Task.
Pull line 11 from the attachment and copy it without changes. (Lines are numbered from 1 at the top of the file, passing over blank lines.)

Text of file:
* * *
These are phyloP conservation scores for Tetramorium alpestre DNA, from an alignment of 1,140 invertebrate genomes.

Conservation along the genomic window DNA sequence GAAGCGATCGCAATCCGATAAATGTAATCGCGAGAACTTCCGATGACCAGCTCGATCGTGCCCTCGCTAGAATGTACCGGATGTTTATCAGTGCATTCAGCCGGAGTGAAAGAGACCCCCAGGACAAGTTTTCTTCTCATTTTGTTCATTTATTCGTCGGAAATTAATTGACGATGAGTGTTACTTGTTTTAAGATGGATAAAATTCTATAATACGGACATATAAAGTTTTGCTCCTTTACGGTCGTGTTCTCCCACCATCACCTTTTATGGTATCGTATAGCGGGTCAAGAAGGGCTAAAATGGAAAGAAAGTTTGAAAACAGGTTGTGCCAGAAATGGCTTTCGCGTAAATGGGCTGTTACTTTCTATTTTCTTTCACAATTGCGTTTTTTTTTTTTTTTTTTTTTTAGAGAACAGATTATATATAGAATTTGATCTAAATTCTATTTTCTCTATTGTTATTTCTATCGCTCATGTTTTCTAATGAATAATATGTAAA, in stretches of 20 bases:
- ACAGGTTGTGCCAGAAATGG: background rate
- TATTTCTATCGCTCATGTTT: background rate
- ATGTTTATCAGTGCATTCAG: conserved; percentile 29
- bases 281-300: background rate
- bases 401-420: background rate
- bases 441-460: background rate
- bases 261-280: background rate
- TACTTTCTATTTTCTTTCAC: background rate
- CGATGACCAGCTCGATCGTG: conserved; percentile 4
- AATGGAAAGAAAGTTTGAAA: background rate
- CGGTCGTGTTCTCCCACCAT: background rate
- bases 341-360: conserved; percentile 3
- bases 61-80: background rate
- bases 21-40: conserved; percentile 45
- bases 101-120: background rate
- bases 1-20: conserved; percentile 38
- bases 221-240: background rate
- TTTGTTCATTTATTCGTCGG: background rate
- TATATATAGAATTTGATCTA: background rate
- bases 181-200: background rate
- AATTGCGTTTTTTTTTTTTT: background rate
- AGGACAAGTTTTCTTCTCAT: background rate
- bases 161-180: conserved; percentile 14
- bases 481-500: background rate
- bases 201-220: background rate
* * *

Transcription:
- CGATGACCAGCTCGATCGTG: conserved; percentile 4